A Snapchat post made by Martinez while attending her first CHIRLA rally less than a week before the retreat, shows her holding a sign that says “Rise up for DACA!” It was a gathering to help send off a delegation of the nonprofit’s members to Washington D.C. for the Supreme Court’s hearing of DACA set for Nov. 12. 

The caption on Martinez’s post reads, “when classes force you to go [to] events you disapprove of ... #facade.” Martinez declined to comment on the image.

Despite the apparent disapproval of CHIRLA by Martinez in the Snapchat post, during CHIRLA’s retreat, Martinez ran for a position on the California Dream Network’s “steering committee,” an executive board that leads CHIRLA’s work for immigrant rights. Anyone in attendance at the retreat could run for a position if they gave a speech. Martinez spoke to the crowd of over 50 people about wanting to one day be an immigration attorney, but was not elected by her peers.

Dr. Borgia explained that she never required students to attend events such as the CHIRLA rally shown in Martinez’s Snapchat, and that she only offered extra credit for those who attended them voluntarily. She also emphasized that she gave students an exhaustive list of volunteer opportunities, many of which had nothing to do with immigration. 

Sandy Gonzalez, a permanent resident who was formerly undocumented, was also filmed by Martinez, and explained that her biggest concern after learning about the senator’s previous tweets was how Martinez had, in her view, “infiltrated a safe space for undocumented people knowing that it was a safe space” where people could speak freely without fear of deportation, imprisonment or other retaliatory actions.

“I know how scary it can be to open up [about your status] and then imagine finding out later that one of the people that you opened up to [has] these ideals that go against your very existence,” she said. “It just feels like a violation.”

CHIRLA organizer Melody Klingenfuss did a presentation in Dr. Borgia’s class about the organization as a place where students could volunteer their time. She worked closely with Martinez during her time at CHIRLA, but says Martinez is no longer welcome in their spaces after the organization learned about the Senator’s past tweets and the videos that Martinez filmed of her students. As the main organizer of the 2019 retreat and the person who invited Martinez, Klingenfuss feels responsible for the undue stress caused to her students. Klingenfuss says she encourages Martinez to volunteer her time elsewhere.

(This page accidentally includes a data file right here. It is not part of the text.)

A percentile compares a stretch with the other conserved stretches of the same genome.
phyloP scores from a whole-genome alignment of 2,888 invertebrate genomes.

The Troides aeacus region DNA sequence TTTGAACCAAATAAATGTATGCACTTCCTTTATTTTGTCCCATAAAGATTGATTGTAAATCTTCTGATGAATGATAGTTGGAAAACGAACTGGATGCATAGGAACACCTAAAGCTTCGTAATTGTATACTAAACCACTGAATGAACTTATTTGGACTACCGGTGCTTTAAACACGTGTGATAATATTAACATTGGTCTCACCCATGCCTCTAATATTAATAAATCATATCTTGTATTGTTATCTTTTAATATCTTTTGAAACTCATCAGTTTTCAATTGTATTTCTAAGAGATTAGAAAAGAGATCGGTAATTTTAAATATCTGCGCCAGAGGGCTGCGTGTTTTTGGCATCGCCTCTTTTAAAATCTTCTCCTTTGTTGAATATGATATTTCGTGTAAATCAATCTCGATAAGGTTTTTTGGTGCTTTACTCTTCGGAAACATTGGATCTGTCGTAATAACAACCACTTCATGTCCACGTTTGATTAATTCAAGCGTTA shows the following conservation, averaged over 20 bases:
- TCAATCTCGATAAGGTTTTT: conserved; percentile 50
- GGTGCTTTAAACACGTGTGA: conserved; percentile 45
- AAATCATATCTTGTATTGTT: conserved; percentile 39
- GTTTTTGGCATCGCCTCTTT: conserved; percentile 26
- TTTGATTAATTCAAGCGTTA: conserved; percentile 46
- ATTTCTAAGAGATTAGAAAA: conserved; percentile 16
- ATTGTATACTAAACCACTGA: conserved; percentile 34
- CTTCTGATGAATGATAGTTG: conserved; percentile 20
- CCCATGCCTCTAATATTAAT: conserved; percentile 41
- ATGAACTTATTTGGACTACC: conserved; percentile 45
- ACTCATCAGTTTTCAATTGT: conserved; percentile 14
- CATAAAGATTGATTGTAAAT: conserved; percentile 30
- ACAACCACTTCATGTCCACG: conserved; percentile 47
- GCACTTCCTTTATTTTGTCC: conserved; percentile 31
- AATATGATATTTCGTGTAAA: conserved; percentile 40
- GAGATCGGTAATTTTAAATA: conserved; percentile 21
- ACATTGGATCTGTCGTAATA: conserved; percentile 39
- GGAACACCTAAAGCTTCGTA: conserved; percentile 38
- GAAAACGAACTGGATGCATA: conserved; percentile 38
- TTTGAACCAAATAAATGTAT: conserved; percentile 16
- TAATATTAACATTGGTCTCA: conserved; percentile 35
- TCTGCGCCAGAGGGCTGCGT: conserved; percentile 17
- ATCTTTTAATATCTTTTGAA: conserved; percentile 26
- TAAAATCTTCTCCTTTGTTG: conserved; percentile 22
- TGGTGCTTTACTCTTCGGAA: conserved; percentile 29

“I can't even put into words how it makes me feel that this place was potentially put in an unsafe situation by this individual,” Klingenfuss said. 

ASLMU will vote Sunday on whether or not to impeach Martinez after hearing her case in which a “misleading representation of her involvement with CHIRLA” is listed on the impeachment complaint made against the senator alongside “public statements” made by her.

*This person has requested to remain anonymous.

DISCLAIMER: Robyn De Leon, the co-author of the May 2020 article, is the Director of Free Speech in ASLMU and was called by Diversity and Inclusion Senator Camille Orozco to testify in Martinez’ impeachment case this Sunday. Due to the nature of De Leon's position, his attendance is mandatory. Raven Yamamoto, the other co-author of the original article and this article, was called to testify but declined due to their ongoing reporting on the impeachment proceedings that create a conflict of interest.